Good Point 4: The prices don't change. The premiums are the same every year. They don't change as a result of having used the insurance. Here is a negative example of what happened to my father in the States. He had a problem that required him to stay in the hospital for a few days. He remembers only receiving two asprins for pain during his entire stay. Yet when he got the itimized bill, he found that they charged him for having supposedly received pills every hour for the entire time he was in the hospital. Yes, that's right! They charged him for apparently taking hundreds of pills that never entered his room let alone went down his throat. When he told his insurer about the fraud, they told him there was nothing that could be done. They would still raise his insurance premium for having used the insurance at a hospital and cost them so much. As for the hospital overcharging him, that was explained away as the way hospitals operate nowadays. when
someone doesn't have insurance and comes into the ER, people who have insurance are charged for their medicine. The insurance companies raise the rates of the people paying money for their insurance and don't do much to stop the hospitals unless too many people complain, and then they just stop allowing their customers to use their insurance at the hospital. They don't do anything to stop the fraud itself. So in the states, those who pay for insurance pay more for paying for those who don't pay anything for their visits to the ER. Wouldn't it just be better if EVERYONE was covered, and the rates stayed the same regardless of who used them or how much was needed?


Lining up for Great Care in Japan

I have been in Japan for 1 1/2 years and have had nothing but positive experiences with their universal healthcare system. When I got sick with a sinus infection last year for the first time, I went to see a foreign trained doctor that does not take Japanese health insurance. I was given a bill for over $250 that I submitted to my medical insurance company in the United States. I have never heard back from the insurance company about my claim although I know that it would have been excluded or applied toward my deductible anyway. The doctor had not given me antibiotics even though I needed them. I suffered for a few weeks until I got better. A couple months later, I became ill with the same symptoms and this time I went to a Japanese clinic that was recommended to me by a friend. It was a modern facility that most Americans would be impressed with. It was very efficient with me lining up to sign in, me lining up to see the ears, nose and throat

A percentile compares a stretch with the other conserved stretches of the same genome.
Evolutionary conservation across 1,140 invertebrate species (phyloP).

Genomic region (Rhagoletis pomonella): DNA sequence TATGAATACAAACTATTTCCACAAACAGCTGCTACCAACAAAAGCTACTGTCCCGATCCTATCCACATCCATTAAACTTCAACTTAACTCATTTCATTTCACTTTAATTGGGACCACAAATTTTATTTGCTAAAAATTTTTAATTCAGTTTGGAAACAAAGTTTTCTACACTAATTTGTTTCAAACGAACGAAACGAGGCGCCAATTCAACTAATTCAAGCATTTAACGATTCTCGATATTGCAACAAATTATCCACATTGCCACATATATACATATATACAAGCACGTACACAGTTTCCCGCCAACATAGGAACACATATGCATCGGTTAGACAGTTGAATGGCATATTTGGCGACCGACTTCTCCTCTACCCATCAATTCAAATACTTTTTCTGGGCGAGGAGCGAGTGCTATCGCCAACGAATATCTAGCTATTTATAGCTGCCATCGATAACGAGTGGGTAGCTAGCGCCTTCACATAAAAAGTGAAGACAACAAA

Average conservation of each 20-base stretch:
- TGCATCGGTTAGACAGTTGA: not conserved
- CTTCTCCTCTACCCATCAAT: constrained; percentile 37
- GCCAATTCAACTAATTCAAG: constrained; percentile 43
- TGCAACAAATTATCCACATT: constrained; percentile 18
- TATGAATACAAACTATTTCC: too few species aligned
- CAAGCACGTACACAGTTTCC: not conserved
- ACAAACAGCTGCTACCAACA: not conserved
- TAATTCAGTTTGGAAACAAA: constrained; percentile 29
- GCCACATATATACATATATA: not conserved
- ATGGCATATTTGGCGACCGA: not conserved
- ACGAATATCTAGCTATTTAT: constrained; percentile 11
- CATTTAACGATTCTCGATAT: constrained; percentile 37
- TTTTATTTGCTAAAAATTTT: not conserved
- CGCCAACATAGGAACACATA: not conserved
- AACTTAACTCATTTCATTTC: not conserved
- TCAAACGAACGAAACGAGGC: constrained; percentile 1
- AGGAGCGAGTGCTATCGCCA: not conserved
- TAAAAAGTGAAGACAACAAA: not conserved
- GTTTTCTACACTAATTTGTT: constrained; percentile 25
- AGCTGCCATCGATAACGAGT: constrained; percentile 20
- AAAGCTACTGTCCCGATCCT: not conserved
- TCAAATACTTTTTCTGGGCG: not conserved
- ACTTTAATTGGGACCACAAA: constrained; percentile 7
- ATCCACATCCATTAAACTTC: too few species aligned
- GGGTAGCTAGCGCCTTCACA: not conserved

specialist, me lining up to have my airways cleared by a ventilator, me lining up to pay and me lining up to get my medicine including expectorant, antihistamines, and antibiotics. The doctor spoke fluent English, it cost around $20 which included the medicine and took about one hour with no paper work to do or bills to pay later.

Next time I went to the same clinic to see someone about a uninary tract infection. I had no appointment and lined up that morning at the front desk where I was asked what my problem was. Soon thereafter, I was told to line up outside the specialist's office. I had another positive experience and it took a total of about one hour and cost less than $20 which included medicine and a lab test.

In October, I had a routine gynecological check up and I felt the equipment used was of a much higher caliber than in the United States with a robotic motorized table that rotated so that I would not have to scoot down to put my legs in the stirrups and the use of ultrasound to look for the presence of tumors - the was a routine procedure. Again, my doctor spoke English fluently and the care was superb. It cost around $15.

Then I saw a dentist recently for a chipped tooth and cleaning and it was covered as well under universal healthcare in Japan. The dentist has a PhD in the United States, during the cleaning the dental hygenist used an ultrasound descaler which made it much less painful, and I was charged $30. Can't beat that.

We are now in a position that we are thinking of not returning to the United States to live because of the cost of medical insurance and care since we are getting older and the cost of private medical insurance after retirement and prior to qualifying for Medicare will be prohibitive. I never thought that the USA, the land of plenty and the greatest country in the world would have an citizen like me who now must choose to not return to her homeland in order to receive better and less expensive healthcare.


Some reasons why national health care is necessary

Some reasons why I think national health care service is necessary:

* it supports preventative care which actually cuts down on costs in the long term
For example: I believe the annual health check up offered in Japan is very important for all people.
I have gone to a local clinic for the complete check up most of the years I have lived in Japan.
For a small fee you can get screened for lunch and stomach cancer, have your gyno health checked, get blood and urine tests and have a general consultation as well as a separate consultation on weight and diet control.

* weight and diet control-- many people in the US could use such "metabolic syndrome" support service. In the US it is politically incorrect to criticise people's weight, but the reality is Americans suffer from many illnesses (diabetes for example) because they do not take care of their health. I think an annual check up with professional support would help people develop better habits over time.